• Be vulnerable Don’t be afraid to show your own vulnerability. You could say, “I was almost tricked – it’s so easy for these fraudsters to catch you out”. This will help to minimise any feelings of shame or embarrassment your relative may be feeling.
  • Take action Talk about some of the measures you have put in place yourself. Rather than saying “I think you should do this” say “I’m going to be doing this to protect myself from fraud,” for example adding an additional password – "would you like me to set this up for you too?”
  • Share knowledge Say you’ve heard about a new type of scam and how older people are being targeted. Ask if they would be able to mention this to their friends in case any are affected. That way you are mentioning it to them, so they are aware without putting the whole focus on them.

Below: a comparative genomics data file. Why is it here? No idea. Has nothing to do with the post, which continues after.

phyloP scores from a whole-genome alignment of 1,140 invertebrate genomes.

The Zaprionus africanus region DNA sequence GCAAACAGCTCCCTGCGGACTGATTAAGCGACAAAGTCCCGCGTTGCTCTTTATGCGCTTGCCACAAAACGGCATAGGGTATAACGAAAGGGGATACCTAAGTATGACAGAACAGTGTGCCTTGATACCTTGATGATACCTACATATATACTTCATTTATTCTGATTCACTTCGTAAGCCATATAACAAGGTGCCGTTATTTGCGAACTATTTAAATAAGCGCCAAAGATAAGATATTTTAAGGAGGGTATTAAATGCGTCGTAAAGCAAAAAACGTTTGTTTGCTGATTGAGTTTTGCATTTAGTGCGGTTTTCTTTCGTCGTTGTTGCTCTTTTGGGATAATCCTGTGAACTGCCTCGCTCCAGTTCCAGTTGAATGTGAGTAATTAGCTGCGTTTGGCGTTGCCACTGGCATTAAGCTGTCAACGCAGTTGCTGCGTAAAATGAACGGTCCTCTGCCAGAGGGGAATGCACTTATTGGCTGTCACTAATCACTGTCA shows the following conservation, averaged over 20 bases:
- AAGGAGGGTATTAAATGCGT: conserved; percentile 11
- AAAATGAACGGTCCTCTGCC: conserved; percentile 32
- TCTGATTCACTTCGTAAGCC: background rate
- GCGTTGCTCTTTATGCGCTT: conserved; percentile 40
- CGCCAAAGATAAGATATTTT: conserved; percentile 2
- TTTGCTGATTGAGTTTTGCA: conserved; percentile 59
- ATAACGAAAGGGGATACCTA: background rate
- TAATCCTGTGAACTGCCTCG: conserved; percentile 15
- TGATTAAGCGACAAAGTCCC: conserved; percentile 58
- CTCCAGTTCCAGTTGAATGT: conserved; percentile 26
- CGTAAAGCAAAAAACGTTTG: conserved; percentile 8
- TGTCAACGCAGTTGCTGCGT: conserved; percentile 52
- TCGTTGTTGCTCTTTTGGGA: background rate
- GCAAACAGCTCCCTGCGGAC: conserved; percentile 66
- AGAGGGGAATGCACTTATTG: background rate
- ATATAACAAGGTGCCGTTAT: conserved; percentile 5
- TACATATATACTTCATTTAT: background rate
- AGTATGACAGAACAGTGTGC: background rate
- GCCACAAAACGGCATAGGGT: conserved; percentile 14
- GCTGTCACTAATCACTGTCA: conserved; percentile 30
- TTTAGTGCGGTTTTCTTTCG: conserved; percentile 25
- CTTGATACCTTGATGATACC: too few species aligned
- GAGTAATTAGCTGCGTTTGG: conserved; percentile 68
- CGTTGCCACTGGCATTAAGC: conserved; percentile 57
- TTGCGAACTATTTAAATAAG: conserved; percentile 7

• Don’t patronise Avoid using patronising language and talking down to the person. Treat it as a two-way conversation.
  • Don’t catastrophise Avoid using catastrophising language. It’s good to make people aware and alert but it’s important to strike a balance and avoid increasing anxiety. This can be tricky, but it helps to consider the person’s personality and circumstances so that you can gauge how to approach it.
  • Come back to it It’s great to have an initial conversation but do try to revisit the topic at a later date as well. You could talk to them again after a couple of weeks to update them on the measures you’ve put in place yourself and see if they mention having done the same.